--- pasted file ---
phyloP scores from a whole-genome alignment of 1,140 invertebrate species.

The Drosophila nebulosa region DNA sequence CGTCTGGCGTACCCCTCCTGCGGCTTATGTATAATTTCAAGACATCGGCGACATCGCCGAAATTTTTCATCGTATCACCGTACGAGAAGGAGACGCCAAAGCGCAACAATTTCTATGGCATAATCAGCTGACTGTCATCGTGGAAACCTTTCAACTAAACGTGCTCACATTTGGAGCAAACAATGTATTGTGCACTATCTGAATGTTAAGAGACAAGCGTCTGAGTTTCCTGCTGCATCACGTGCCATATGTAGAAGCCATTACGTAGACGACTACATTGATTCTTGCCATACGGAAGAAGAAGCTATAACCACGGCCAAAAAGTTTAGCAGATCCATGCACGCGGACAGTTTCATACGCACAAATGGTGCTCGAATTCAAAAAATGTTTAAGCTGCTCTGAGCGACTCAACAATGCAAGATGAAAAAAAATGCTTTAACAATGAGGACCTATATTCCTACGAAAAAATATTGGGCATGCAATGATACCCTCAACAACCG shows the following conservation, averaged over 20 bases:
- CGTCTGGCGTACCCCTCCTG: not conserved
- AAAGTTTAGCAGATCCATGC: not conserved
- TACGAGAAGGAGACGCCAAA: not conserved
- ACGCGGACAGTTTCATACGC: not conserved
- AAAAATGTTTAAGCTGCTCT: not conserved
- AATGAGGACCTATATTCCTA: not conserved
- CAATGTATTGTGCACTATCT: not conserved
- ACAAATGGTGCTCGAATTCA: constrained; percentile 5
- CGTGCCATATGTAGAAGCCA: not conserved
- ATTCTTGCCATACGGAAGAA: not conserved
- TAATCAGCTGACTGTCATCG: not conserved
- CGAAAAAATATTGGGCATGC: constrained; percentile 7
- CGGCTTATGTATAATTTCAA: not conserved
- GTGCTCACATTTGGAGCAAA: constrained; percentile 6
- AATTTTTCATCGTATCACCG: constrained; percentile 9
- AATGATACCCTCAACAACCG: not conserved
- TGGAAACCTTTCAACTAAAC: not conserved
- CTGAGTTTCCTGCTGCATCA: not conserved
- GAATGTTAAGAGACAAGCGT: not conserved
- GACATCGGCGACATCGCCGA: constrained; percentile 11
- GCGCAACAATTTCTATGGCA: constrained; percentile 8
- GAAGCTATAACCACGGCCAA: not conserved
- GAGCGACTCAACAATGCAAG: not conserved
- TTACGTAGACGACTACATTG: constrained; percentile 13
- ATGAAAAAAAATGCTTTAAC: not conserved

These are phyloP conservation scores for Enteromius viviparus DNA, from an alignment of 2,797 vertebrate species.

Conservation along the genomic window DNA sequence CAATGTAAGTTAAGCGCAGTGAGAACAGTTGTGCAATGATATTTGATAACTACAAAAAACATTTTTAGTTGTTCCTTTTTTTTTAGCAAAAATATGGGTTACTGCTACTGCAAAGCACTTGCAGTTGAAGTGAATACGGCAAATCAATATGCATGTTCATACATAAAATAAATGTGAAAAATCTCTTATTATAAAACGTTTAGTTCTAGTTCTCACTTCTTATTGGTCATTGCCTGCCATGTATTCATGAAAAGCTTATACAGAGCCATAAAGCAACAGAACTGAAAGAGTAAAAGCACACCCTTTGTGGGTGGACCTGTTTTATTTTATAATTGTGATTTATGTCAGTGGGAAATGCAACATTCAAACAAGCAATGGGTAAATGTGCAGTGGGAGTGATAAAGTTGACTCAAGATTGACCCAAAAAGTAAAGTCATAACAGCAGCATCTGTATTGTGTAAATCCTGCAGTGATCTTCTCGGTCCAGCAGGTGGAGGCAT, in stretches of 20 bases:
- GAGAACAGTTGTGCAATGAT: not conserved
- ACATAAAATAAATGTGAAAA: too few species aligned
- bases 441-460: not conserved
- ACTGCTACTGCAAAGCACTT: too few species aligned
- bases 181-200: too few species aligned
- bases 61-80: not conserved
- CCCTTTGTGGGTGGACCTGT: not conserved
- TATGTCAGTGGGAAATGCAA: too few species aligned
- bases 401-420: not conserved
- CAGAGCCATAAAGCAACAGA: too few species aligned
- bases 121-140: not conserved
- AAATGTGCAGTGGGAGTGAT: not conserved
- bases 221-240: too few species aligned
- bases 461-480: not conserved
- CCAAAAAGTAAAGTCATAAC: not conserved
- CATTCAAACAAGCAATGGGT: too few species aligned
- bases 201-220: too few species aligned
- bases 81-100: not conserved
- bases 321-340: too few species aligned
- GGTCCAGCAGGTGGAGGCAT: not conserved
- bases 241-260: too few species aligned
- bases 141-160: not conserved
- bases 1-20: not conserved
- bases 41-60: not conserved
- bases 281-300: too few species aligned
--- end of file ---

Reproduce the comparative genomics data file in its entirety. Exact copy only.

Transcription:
phyloP scores from a whole-genome alignment of 1,140 invertebrate species.

The Drosophila nebulosa region DNA sequence CGTCTGGCGTACCCCTCCTGCGGCTTATGTATAATTTCAAGACATCGGCGACATCGCCGAAATTTTTCATCGTATCACCGTACGAGAAGGAGACGCCAAAGCGCAACAATTTCTATGGCATAATCAGCTGACTGTCATCGTGGAAACCTTTCAACTAAACGTGCTCACATTTGGAGCAAACAATGTATTGTGCACTATCTGAATGTTAAGAGACAAGCGTCTGAGTTTCCTGCTGCATCACGTGCCATATGTAGAAGCCATTACGTAGACGACTACATTGATTCTTGCCATACGGAAGAAGAAGCTATAACCACGGCCAAAAAGTTTAGCAGATCCATGCACGCGGACAGTTTCATACGCACAAATGGTGCTCGAATTCAAAAAATGTTTAAGCTGCTCTGAGCGACTCAACAATGCAAGATGAAAAAAAATGCTTTAACAATGAGGACCTATATTCCTACGAAAAAATATTGGGCATGCAATGATACCCTCAACAACCG shows the following conservation, averaged over 20 bases:
- CGTCTGGCGTACCCCTCCTG: not conserved
- AAAGTTTAGCAGATCCATGC: not conserved
- TACGAGAAGGAGACGCCAAA: not conserved
- ACGCGGACAGTTTCATACGC: not conserved
- AAAAATGTTTAAGCTGCTCT: not conserved
- AATGAGGACCTATATTCCTA: not conserved
- CAATGTATTGTGCACTATCT: not conserved
- ACAAATGGTGCTCGAATTCA: constrained; percentile 5
- CGTGCCATATGTAGAAGCCA: not conserved
- ATTCTTGCCATACGGAAGAA: not conserved
- TAATCAGCTGACTGTCATCG: not conserved
- CGAAAAAATATTGGGCATGC: constrained; percentile 7
- CGGCTTATGTATAATTTCAA: not conserved
- GTGCTCACATTTGGAGCAAA: constrained; percentile 6
- AATTTTTCATCGTATCACCG: constrained; percentile 9
- AATGATACCCTCAACAACCG: not conserved
- TGGAAACCTTTCAACTAAAC: not conserved
- CTGAGTTTCCTGCTGCATCA: not conserved
- GAATGTTAAGAGACAAGCGT: not conserved
- GACATCGGCGACATCGCCGA: constrained; percentile 11
- GCGCAACAATTTCTATGGCA: constrained; percentile 8
- GAAGCTATAACCACGGCCAA: not conserved
- GAGCGACTCAACAATGCAAG: not conserved
- TTACGTAGACGACTACATTG: constrained; percentile 13
- ATGAAAAAAAATGCTTTAAC: not conserved

These are phyloP conservation scores for Enteromius viviparus DNA, from an alignment of 2,797 vertebrate species.

Conservation along the genomic window DNA sequence CAATGTAAGTTAAGCGCAGTGAGAACAGTTGTGCAATGATATTTGATAACTACAAAAAACATTTTTAGTTGTTCCTTTTTTTTTAGCAAAAATATGGGTTACTGCTACTGCAAAGCACTTGCAGTTGAAGTGAATACGGCAAATCAATATGCATGTTCATACATAAAATAAATGTGAAAAATCTCTTATTATAAAACGTTTAGTTCTAGTTCTCACTTCTTATTGGTCATTGCCTGCCATGTATTCATGAAAAGCTTATACAGAGCCATAAAGCAACAGAACTGAAAGAGTAAAAGCACACCCTTTGTGGGTGGACCTGTTTTATTTTATAATTGTGATTTATGTCAGTGGGAAATGCAACATTCAAACAAGCAATGGGTAAATGTGCAGTGGGAGTGATAAAGTTGACTCAAGATTGACCCAAAAAGTAAAGTCATAACAGCAGCATCTGTATTGTGTAAATCCTGCAGTGATCTTCTCGGTCCAGCAGGTGGAGGCAT, in stretches of 20 bases:
- GAGAACAGTTGTGCAATGAT: not conserved
- ACATAAAATAAATGTGAAAA: too few species aligned
- bases 441-460: not conserved
- ACTGCTACTGCAAAGCACTT: too few species aligned
- bases 181-200: too few species aligned
- bases 61-80: not conserved
- CCCTTTGTGGGTGGACCTGT: not conserved
- TATGTCAGTGGGAAATGCAA: too few species aligned
- bases 401-420: not conserved
- CAGAGCCATAAAGCAACAGA: too few species aligned
- bases 121-140: not conserved
- AAATGTGCAGTGGGAGTGAT: not conserved
- bases 221-240: too few species aligned
- bases 461-480: not conserved
- CCAAAAAGTAAAGTCATAAC: not conserved
- CATTCAAACAAGCAATGGGT: too few species aligned
- bases 201-220: too few species aligned
- bases 81-100: not conserved
- bases 321-340: too few species aligned
- GGTCCAGCAGGTGGAGGCAT: not conserved
- bases 241-260: too few species aligned
- bases 141-160: not conserved
- bases 1-20: not conserved
- bases 41-60: not conserved
- bases 281-300: too few species aligned